Trigger warning for suicide
For those of you that have seen the film Good Will Hunting, you may remember the scene where Robin Williams tells Matt Damon over and over, “it’s not your fault.” The scene culminates in a meaningful embrace and what can only be considered as a therapeutic breakthrough. In graduate school, my professor showed us this scene to demonstrate a point about empathy and understanding in the therapeutic relationship. And while most therapy doesn’t really work like that, this scene remains one of the most poignant scenes that I have seen in regards to the portrayal of therapy.
I’ve watched this scene several times since the tragic suicide of Robin Williams. And it sums up everything I want to say and get through to not only my clients, but everyone suffering from suicidal ideation, depressive symptoms, mental illness, and those who have ever felt a sense of hopelessness and despair.
It’s not your fault.
“If you were to wake up tomorrow and your life was exactly how you wanted it to be, what would be different?”
If you’ve ever been in a graduate counseling program or have been involved in therapy, you’ve probably asked or been asked the “miracle” question. This question, often used to spark discussion about what’s needed to facilitate productive changes, is often met with one of three answers:
- The specific, well-thought answer where the client knows exactly what needs to change and is making strides as to how to change it (thank you for making my job easier)
- “I don’t know…everything”
- “I’d be happy”
Trigger warning for violence, sexual abuse, emotionally-charged language and suicidality.
In graduate school, the first thing that was drilled over and over into our heads was to take one’s cultural experience into account. We were taught to recognize our own privileges and understand that others from different backgrounds will not have the same views as we may. We learned that one’s cultural experience largely shapes that person’s identity, experiences, and way they see the world. We were made to address several unpleasant stereotypes that had been engrained into our thinking, as well as acknowledge how these stereotypes could impact the clients we work with. The term microaggression became rooted into our daily vocabulary. We were taught to accept everyone for who they were and put our own stuff aside when working with them.
Trigger warning for violence and abuse. This first post will focus primarily on the “mental illness” portion, while the next will focus on the #yesallwomen portion.
Disclaimer: This post will be posted a day after it was finished. Some say it might take away from the point of the post, but this is what happens when you don’t quite finish it the morning of the 15th and go straight from work to Passover Seder and don’t get home until it’s past your bedtime.
April 15th, 2014. Just a day like any other. Quite unremarkable, really. It’s raining, but warm rain. Standard for a spring day in Philadelphia.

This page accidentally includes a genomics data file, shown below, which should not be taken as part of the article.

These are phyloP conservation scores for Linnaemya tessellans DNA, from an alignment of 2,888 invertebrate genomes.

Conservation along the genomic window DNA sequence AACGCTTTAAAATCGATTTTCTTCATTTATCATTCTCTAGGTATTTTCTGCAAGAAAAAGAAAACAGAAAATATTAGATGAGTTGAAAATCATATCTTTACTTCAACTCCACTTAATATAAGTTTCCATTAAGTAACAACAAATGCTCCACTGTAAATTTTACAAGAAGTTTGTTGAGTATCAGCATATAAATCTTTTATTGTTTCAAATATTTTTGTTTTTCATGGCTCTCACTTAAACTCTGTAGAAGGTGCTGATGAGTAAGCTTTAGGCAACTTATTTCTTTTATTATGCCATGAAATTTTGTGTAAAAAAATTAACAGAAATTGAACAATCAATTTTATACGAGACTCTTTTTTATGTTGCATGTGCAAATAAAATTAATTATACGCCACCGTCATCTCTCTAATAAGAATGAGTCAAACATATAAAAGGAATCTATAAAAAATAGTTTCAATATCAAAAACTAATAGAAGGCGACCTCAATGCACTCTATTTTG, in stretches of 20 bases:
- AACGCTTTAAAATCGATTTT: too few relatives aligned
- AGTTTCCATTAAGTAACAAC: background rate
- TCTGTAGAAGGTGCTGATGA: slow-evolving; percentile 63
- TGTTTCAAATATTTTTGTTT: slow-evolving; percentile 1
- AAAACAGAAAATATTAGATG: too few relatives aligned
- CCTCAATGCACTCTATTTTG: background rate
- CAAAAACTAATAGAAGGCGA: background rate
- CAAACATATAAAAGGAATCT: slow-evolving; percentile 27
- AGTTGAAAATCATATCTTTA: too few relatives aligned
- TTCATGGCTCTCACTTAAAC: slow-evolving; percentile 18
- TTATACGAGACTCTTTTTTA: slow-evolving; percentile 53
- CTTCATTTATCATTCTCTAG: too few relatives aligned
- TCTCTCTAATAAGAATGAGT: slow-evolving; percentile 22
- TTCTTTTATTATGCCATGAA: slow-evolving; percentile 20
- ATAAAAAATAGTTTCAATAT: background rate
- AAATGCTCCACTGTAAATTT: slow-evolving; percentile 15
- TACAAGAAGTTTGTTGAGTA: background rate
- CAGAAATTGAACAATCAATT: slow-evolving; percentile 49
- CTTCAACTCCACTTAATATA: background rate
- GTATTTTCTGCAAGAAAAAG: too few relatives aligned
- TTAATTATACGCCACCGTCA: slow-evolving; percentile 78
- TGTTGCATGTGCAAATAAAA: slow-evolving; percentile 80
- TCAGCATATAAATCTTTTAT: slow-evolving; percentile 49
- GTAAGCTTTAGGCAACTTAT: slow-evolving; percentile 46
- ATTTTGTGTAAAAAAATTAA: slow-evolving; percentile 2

A date is just a day on the calendar until something happens.
April 15th, 2014. Tax day in the United States. The day before my father’s birthday (and he still doesn’t look a day over 35). And it also happens to be the second night of Passover. Tonight, I will go to my childhood home and feast with 20 different family members and friends. Despite my age, I’ll be seated at the kid’s table. We’ll drink wine, eat cardboard known as matzo, break into a spontaneous rendition of “Let My People Go,” and argue over which child is the wise one, wicked one, simple one, and one who doesn’t know enough to ask a question. And at some point throughout the night, we’ll ask, mah nishtanah, ha-laylah ha-zeh, mi-kol ha-leylot?
What has changed, this night, from all the other nights?
Some of you may remember that a while back, when I was first interviewing for (and soon after landed) my first “real” job, I had a stage system in which denial was the first stage of attempting to find employment after graduation. I don’t have a theory for how it works once you land that job (once the stages have all been successfully resolved, I’ll keep you informed), but what I do know is that there’s a serious case of denial going on, and it might be with every new person who has entered a demanding, somewhat thankless field that thinks they can handle the pressure.
“How are you?” This is the text message I get from my mother last Saturday.
Now, most people probably wouldn’t think this is weird. But my mom’s not much of a small-talk conversation texter, and she hates talking on the phone just as much as I do (and I wonder where I got it from). Uh oh, is something wrong? I debate ignoring the text and waiting to talk to her in-person during the week (after all, if it was urgent, she would call, right? There’s the rationalization defense mechanism for ya), but I was too curious to know the meaning behind those three words on my phone.
“Thanks for that detailed update on your recent major life changes!”